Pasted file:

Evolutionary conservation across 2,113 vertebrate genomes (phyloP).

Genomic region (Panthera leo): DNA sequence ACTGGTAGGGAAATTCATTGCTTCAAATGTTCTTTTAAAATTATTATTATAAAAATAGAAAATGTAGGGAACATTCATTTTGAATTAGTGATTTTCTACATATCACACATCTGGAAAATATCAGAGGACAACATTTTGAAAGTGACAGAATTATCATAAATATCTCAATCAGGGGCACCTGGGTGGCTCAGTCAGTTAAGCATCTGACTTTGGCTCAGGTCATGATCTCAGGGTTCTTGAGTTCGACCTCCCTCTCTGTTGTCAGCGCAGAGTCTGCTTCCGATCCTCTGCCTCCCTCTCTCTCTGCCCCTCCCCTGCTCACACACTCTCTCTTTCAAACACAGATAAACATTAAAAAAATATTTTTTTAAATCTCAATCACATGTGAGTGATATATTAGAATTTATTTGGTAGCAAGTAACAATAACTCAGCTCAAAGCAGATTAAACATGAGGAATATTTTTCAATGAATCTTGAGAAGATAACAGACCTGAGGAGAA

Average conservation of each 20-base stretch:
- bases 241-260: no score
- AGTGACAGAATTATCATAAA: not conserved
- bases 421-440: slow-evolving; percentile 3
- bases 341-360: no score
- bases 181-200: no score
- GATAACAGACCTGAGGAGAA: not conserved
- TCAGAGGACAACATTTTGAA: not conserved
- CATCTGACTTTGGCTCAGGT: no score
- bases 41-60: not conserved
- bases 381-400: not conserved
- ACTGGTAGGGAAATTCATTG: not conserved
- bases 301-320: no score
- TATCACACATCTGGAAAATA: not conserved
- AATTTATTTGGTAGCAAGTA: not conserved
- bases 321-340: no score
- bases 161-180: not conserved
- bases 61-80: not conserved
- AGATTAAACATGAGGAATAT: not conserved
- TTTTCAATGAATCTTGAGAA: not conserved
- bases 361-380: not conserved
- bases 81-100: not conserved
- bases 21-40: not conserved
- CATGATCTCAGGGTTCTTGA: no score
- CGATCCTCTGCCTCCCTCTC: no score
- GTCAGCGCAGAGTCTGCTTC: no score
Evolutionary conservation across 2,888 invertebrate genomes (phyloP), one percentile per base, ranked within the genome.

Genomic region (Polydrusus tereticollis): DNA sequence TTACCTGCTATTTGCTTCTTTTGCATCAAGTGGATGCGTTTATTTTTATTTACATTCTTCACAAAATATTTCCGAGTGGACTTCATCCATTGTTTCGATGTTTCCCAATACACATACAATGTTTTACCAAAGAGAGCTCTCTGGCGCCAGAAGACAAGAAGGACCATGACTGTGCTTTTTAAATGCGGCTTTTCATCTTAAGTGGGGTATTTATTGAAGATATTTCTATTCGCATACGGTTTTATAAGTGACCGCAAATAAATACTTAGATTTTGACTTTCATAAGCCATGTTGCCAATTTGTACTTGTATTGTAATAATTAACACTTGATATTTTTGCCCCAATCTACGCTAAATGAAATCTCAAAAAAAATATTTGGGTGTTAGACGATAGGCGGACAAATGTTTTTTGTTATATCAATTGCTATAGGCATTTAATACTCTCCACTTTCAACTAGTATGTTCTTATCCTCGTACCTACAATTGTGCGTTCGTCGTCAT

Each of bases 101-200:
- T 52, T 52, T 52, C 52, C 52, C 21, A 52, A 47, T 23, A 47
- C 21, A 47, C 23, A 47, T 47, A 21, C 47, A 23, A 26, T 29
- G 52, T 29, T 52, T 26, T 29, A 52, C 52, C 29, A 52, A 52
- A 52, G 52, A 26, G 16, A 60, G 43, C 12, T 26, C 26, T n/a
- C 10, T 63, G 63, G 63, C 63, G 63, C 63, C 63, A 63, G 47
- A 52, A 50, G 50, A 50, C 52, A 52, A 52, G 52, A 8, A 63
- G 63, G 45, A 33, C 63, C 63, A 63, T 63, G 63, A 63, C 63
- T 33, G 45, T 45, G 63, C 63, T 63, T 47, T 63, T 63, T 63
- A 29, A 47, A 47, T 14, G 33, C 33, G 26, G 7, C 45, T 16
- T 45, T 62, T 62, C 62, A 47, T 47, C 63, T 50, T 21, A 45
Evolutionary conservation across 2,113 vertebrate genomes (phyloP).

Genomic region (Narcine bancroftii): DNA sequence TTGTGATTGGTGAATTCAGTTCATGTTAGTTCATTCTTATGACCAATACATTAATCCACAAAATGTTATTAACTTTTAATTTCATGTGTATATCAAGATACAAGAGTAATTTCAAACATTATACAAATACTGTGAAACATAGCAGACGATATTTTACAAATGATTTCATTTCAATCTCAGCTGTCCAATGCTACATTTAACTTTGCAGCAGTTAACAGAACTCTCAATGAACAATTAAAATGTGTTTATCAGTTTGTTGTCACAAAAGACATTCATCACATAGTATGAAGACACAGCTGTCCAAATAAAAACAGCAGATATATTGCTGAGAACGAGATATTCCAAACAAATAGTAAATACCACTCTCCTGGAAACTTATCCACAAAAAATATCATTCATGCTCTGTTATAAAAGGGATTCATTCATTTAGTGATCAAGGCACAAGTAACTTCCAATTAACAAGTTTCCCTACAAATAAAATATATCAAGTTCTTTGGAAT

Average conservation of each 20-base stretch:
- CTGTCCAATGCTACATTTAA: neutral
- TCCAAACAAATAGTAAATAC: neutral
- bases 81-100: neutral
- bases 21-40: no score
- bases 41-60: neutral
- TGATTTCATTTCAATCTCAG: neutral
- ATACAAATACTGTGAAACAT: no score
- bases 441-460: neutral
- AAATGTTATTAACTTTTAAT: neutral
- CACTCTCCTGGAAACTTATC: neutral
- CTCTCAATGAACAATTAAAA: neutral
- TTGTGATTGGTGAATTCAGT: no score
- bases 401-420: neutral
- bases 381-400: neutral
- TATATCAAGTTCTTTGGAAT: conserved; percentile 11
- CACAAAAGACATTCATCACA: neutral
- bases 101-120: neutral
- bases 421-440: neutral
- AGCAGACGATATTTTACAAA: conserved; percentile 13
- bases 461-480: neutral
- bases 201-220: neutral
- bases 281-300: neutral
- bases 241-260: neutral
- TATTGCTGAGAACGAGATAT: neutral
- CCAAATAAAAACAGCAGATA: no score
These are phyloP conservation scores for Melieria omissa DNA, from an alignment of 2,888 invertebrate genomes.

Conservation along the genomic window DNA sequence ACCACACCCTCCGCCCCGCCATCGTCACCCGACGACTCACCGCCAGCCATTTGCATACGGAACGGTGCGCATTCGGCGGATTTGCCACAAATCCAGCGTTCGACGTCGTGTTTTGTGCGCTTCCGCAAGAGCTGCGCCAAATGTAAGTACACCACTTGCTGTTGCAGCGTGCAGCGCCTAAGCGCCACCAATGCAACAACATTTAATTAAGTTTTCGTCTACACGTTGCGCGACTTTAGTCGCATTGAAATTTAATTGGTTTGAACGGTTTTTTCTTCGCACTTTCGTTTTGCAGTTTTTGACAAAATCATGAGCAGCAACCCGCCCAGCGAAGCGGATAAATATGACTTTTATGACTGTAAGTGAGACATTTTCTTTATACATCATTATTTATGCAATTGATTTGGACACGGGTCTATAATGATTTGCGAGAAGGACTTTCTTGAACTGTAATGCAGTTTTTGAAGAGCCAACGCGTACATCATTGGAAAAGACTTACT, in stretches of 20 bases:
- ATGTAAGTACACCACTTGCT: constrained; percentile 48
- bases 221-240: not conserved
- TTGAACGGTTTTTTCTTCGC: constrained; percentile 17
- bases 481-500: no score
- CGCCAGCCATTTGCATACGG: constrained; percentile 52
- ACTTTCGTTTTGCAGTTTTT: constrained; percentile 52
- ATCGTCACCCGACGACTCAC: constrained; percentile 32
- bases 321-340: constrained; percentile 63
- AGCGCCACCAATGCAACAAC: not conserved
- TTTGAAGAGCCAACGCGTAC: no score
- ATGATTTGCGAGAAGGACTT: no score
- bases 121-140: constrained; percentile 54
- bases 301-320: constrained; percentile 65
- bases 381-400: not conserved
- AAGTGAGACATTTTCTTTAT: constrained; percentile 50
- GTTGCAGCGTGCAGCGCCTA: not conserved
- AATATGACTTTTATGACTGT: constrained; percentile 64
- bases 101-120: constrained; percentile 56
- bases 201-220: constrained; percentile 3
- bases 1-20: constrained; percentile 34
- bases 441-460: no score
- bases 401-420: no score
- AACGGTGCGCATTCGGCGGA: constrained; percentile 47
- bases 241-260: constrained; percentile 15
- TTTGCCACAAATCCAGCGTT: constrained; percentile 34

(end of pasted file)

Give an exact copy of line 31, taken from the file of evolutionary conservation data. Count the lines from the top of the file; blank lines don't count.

Each of bases 101-200: